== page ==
My dad joked that it was like going to see the doctor and being told that you have a disease when you are feeling perfectly fine and haven’t noticed anything wrong with yourself…

Anyway, all is well that ends well! This PowerBook was definitely “sick”, but it’s been cured, and it didn’t cost anything beyond a couple of hours of backing up and rebuilding stuff. I guess that has already made my visit worth it for my parents!

9 Responses to “PowerBook G4: Unexplained problem with excessive brightness”

  1. Jussi says:

    Did you check the Universal Access settings? There is a contrast slider that can cause some of the problems you mentioned, but perhaps not all.

    Nice to hear that the sick mac was cured.

  2. Pierre Igot says:

    Good lord… That must have been it! It produces exactly the problem that we had! I had no idea that this setting existed… My dad must have accidentally changed it, and never realized it. And I never thought of going through that particular pref pane.

    Well, I guess I did all that backing up and rebuilding for nothing… Still, it can’t have hurt to have done this in-depth “spring cleaning”.

    Thanks for the pointer!

  3. Olivier says:

    There are keyboard shortcuts to increase and decrease contrast (Command-Option-Control-, and Command-Option-Control-.) so it’s quite easy to change this setting accidentally.

  4. Paul Ingraham says:

    Oh, woe! It’s too bad you didn’t write to ask me first, Pierre! Not that you had any reason to think I would know the answer to that one. But yes, it was certainly the Univeral Access contrast setting… with its exasperating hotkeys. I’m not sure how I accidentally manage to hit Opt-Ctrl-Cmd-. almost regularly, but it’s now a familiar ritual to notice the blasted contrast has gone up again and toodle off to the Universal Access Control panel to turn it back down. I can never actually remember the hotkey when I need it, of course.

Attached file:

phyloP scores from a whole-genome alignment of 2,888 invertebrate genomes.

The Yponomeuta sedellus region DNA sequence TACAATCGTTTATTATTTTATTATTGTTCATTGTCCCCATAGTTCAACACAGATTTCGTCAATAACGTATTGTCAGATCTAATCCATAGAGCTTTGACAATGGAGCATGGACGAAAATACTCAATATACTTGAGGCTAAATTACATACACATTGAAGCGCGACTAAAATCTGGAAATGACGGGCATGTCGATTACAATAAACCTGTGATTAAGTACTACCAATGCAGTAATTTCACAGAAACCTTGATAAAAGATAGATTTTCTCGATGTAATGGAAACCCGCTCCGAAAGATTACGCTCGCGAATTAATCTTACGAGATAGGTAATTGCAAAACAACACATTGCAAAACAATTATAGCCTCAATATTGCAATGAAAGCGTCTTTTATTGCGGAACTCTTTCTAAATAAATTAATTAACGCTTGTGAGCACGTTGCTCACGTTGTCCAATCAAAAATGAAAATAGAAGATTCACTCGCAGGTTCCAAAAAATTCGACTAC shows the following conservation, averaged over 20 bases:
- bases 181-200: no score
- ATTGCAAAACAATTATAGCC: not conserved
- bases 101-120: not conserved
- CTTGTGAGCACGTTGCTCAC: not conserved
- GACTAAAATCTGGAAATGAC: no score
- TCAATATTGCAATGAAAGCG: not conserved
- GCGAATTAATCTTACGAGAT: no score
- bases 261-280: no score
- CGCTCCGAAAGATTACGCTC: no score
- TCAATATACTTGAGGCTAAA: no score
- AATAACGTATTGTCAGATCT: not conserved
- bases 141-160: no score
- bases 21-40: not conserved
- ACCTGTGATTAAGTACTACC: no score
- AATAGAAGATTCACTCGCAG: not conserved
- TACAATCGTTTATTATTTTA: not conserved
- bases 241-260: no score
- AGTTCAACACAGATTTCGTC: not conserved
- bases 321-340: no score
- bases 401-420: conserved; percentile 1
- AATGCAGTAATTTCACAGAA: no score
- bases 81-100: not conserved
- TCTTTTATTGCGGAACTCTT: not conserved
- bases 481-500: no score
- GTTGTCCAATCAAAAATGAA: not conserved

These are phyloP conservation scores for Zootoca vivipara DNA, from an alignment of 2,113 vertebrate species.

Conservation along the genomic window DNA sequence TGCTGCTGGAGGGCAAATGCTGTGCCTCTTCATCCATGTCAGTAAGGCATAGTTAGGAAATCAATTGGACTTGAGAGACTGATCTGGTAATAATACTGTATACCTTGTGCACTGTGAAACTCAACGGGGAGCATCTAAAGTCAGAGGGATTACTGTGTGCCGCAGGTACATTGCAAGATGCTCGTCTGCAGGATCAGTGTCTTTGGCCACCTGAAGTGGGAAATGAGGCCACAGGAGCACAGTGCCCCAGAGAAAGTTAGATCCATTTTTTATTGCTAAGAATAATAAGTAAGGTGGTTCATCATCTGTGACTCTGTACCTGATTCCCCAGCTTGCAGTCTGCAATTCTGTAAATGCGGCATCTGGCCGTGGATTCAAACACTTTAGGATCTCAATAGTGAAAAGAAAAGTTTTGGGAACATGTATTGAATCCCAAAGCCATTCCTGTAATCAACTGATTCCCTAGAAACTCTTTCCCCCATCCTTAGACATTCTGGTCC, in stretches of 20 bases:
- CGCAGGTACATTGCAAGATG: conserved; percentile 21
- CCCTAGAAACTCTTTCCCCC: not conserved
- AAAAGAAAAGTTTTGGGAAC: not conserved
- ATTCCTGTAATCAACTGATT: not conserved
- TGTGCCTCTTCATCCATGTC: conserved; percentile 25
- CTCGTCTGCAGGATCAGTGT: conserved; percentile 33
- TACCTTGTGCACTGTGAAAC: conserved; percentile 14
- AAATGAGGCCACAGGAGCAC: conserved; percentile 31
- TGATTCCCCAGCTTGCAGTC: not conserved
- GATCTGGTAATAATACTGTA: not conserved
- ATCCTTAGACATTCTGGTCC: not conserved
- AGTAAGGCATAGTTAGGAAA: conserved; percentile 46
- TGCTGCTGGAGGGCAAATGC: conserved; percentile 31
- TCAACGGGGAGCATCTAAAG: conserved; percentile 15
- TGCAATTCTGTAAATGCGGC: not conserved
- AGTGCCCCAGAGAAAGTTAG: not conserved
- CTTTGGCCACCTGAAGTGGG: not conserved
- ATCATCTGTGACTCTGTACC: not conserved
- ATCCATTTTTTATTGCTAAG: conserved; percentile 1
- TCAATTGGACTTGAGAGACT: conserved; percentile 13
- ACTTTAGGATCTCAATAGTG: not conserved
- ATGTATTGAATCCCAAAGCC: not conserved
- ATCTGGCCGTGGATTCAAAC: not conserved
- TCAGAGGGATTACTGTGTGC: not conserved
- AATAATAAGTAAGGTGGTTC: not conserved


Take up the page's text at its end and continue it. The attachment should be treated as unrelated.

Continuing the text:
The first time I had this problem, I had just finished a harrowing negotiation with Apple to get a faulty Cinema display replaced — the backlights had gone. I can’t even remember why they weren’t replacing it now, but I do remember that I lost the battle, and it was ultimately the generous retailer that replaced the display at their own risk. About two weeks after I got the second display, I noticed that it was strangely bright, and my heart nearly stopped as I confirmed that it really was in fact freakishly bright and “washed out”…

    It took me hours to troubleshoot as well, although found the answer through sheer technical genius (read: fluke) just before I was about to start over with a new account.

    My stomach still churns for a moment every time it happens, until I remember that it’s harmless. I hope this posting and the comments save a few other Mac users from the same agony that we have suffered!

  5. Olivier says:

    You can turn off the keyboard shortcuts in the Keyboard & Mouse preference pane.

  6. Pierre Igot says:

    It’s most definitely the keyboard shortcuts, because I don’t think my dad would have deliberately gone to the Universal Access PP to change this “accidentally”.

    To add insult to injury, the shortcuts on my dad’s French keyboard are not what the interface says they are.

    Fortunately, as Olivier said, they can be removed.

    I am surprised that, keyboard shortcut freak that I am, I never accidentally used these myself. It’s probably because they are again different on the Canadian CSA keyboard and for once almost impossible to hit accidentally. Who knows?

  7. Paul Ingraham says:

    Thanks, Olivier, good tip. I sort of knew that was there (one of those “I should probably check that out sometime” things) but didn’t realize it was so straightforward to turn off a problematic hotkey. Nice. No more “contrast creep” for me!

  8. sdimbert says:


    Just goes to show that we all need reminders… I believe I’ve read, on your blog, that one of the first troubleshooting steps you should try is to log in with a different User Account! :)

  9. Warren Beck says:

    On the use of a different account: when I had trouble with the trackpad on my Powerbook G4, the technician on AppleCare had me create de novo a new user account and enable fast user switching in order to remove the possibility that my problem was due to user settings.